The addition of CleverCoin cements Kraken’s position as the undisputed leading exchange in Europe with the arrival of thousands of new clients, while other geographic markets experience record growth. Terms of the deal were not announced.
CleverCoin was funded by Boost VC, the high-profile Silicon Valley-based (sort of … San Mateo) accelerator backed by venture capitalists Tim and Adam Draper, according to the Kraken release. CleverCoin was one of the earliest exchanges in Western Europe to focus on compliance, offer leveraged trading and establish regulated banking partnerships.
• Quartz: Google invests in AI in Switzerland, “tax investigations be damned”
Quartz has a post on how Google is defying conventional thinking, announcing a research unit in Zurich dedicated solely on machine learning, a major piece of AI, even though the SiliconValley ad/search megalith is in hot water with European regulators and tax officials. Google announced the Zurich AI project last month.
The timing is interesting, Quartz reporter Joon Ian Wong points out, because it comes as Google faces two antitrust charges in Europe over a search product and Android. Last month, French tax authorities raided Google’s Paris office, part of an investigation into tax dodging.
Part of Google’s reasoning has to be that 1), their biggest engineering effort in Europe is in Switzerland and 2) Zurich is where the engineering talent is.
From the news release:
Zurich is already the home of Google’s largest engineering office outside the US, and is responsible for developing the engine that powers Knowledge Graph, as well as the conversation engine that powers the Google Assistant in Allo. In addition to continued collaboration with Google’s various research teams, Google Research, Europe will be focused on three key areas:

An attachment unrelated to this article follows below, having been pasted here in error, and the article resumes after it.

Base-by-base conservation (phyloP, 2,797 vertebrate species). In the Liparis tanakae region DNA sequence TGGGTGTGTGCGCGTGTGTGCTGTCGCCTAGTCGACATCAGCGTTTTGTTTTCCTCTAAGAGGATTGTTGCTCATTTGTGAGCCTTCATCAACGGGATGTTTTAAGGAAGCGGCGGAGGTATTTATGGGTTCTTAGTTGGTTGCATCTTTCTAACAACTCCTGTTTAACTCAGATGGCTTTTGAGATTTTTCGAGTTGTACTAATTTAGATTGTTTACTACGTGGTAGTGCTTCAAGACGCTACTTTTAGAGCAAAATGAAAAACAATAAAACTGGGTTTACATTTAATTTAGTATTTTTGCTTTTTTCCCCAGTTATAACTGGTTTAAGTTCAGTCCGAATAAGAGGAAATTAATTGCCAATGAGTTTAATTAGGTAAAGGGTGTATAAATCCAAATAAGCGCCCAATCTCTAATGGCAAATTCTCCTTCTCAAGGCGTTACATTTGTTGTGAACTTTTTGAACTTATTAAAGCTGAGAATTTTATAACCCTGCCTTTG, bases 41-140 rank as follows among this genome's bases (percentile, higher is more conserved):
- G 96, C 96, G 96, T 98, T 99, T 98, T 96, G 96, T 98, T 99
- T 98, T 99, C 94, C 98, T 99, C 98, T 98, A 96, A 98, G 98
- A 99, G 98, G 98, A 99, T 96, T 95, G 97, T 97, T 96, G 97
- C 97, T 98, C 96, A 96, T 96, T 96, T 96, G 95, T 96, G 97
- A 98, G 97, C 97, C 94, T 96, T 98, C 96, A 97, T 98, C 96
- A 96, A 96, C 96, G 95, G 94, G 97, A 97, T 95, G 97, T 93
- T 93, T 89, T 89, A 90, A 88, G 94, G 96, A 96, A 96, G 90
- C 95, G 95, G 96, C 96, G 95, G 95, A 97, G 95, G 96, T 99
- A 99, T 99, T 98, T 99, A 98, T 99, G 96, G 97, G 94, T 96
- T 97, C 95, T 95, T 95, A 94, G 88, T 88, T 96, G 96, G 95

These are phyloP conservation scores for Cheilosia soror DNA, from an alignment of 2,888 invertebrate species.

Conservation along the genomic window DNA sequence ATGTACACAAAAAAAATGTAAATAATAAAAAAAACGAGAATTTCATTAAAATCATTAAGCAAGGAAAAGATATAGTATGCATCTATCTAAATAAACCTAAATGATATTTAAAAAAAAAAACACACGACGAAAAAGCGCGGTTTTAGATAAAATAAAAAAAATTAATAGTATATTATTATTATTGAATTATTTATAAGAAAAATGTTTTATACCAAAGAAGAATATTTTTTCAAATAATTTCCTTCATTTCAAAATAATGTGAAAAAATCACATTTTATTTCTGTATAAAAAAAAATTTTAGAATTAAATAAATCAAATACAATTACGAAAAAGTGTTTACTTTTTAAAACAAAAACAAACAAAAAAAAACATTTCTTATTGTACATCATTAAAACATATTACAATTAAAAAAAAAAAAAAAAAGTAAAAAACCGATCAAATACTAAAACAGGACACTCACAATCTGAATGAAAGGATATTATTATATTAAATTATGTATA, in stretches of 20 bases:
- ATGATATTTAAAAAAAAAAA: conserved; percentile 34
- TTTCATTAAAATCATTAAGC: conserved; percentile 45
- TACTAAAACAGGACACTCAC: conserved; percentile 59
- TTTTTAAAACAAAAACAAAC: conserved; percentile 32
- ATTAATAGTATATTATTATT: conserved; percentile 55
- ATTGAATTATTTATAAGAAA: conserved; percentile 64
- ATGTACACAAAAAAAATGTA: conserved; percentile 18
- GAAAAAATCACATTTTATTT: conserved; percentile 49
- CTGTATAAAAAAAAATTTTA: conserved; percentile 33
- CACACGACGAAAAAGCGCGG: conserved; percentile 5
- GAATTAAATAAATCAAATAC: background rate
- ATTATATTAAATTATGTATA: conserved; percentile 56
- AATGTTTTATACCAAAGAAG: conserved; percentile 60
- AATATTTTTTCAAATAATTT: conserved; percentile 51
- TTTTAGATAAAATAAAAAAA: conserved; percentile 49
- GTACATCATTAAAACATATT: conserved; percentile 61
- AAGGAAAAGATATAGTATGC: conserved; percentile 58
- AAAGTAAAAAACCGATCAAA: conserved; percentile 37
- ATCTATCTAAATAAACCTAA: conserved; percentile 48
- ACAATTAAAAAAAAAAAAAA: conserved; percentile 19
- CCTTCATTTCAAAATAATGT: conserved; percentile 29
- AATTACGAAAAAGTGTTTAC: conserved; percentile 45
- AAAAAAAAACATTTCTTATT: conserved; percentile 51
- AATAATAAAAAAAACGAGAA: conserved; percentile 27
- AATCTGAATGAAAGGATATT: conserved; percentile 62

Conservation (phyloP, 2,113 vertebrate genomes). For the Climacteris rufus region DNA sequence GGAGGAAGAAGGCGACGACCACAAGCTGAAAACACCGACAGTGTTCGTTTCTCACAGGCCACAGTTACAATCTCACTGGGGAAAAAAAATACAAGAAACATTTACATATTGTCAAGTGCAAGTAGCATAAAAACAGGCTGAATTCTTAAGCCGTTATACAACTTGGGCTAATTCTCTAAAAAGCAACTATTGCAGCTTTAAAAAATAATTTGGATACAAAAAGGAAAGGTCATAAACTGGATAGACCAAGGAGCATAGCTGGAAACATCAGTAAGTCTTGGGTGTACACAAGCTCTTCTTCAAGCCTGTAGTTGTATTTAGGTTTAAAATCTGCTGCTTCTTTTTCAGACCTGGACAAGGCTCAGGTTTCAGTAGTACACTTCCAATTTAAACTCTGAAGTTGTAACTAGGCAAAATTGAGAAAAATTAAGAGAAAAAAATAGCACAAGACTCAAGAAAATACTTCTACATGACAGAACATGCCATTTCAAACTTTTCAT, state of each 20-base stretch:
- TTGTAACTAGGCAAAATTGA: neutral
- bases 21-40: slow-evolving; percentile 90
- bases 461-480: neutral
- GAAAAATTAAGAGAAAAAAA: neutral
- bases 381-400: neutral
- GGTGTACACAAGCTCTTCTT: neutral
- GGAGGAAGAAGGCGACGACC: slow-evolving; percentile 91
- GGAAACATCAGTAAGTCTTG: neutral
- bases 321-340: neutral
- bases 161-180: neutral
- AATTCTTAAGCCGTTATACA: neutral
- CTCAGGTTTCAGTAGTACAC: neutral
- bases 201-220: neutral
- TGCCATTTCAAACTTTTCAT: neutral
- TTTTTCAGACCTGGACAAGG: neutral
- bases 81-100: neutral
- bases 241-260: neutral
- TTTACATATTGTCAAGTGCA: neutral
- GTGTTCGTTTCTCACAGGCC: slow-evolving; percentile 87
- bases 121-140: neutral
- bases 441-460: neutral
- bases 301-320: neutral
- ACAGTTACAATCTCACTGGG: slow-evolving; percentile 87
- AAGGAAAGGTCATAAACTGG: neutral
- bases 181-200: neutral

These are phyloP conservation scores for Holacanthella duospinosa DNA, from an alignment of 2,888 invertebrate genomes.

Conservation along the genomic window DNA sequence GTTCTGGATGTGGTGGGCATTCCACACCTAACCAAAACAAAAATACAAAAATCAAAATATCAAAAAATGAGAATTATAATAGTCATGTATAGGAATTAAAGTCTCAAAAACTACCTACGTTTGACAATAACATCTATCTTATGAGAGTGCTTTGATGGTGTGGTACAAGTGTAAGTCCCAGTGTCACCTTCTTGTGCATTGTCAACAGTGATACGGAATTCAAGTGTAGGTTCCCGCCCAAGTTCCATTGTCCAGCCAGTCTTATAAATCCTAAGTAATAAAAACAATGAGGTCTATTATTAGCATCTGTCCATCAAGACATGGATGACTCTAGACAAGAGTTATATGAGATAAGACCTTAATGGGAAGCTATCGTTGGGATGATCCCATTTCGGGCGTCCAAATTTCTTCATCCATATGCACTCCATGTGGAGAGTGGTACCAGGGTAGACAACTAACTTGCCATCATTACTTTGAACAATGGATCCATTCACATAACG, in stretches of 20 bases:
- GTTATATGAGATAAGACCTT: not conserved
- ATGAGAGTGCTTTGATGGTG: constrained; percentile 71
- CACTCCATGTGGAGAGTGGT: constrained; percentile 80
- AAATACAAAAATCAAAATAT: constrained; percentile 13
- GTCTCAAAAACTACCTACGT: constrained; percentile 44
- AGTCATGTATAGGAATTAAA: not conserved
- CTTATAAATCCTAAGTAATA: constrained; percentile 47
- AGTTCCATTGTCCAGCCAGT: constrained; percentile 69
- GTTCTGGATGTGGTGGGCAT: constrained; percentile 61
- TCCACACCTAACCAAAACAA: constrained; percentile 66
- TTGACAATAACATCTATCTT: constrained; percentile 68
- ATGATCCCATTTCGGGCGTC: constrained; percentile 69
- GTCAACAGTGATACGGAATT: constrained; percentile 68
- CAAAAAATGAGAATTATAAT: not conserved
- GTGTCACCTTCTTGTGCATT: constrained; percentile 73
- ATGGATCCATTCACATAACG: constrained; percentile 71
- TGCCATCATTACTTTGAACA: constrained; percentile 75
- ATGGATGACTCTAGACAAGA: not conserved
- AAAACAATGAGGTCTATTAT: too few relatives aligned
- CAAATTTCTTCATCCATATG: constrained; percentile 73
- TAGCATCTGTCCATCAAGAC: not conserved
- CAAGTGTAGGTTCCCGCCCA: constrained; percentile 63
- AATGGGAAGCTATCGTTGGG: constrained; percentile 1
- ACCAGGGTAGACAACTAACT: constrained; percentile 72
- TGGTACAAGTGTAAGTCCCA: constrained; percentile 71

• Viva Technology Paris
Viva Technology Paris organizers are declaring victory, with more than 45,000 people visiting the inaugural event, which ran from 30 June through 3 July. It was the first international event “dedicated to the growth of startups and the collaboration between large companies and startups,” according to a news release.
More than 10 million euros were distributed during the event to winning startups from key business partners and investors. (VTP offered dozens of challenges from big companies, most of which came with serious cash for the selected startups.)
The event drew some of the top entrepreneurs and tech executives in the world including Eric Schmidt (Alphabet), Jay Carney (Amazon), John Chambers (Cisco), Demis Hassabis (Google DeepMind), David Kenny (IBM Watson), Robin Li (Baidu), SY Lau (Tencent), David Marcus (Facebook) and Jimmy Wales (Wikimedia Foundation).
Viva Technology Paris was organized by public relations firm Publicis Groupe as a way to establish Paris – and France – as an innovation center along with Silicon Valley, London and Berlin. And it certainly garnered a lot of attention including multiple Dispatches Europe posts. But has anything really changed in France, a country known for innovation (BlahBlahCar), but resistant to allowing companies to push beyond the 35-hour workweek. (Would there even be a Silicon Valley if Steve Jobs, Sergey Brin and Larry Page worked four-day weeks?!)
From the release:
- TechCrunch, the leading technology media, described the event: “Vivatech concentrates France’s booming tech scene, and its minds.” The media added, “Something big happened in France over the last five years.”
- Viva Technology was mentioned more than 86,000 times since June 30.
- Viva Tech reached nearly 41 million people on social media, 95% of which on Twitter.
- Exceptional international resonance with 159 countries talking about the event.
- Over half a million vues estimated internationally across all Viva Tech content.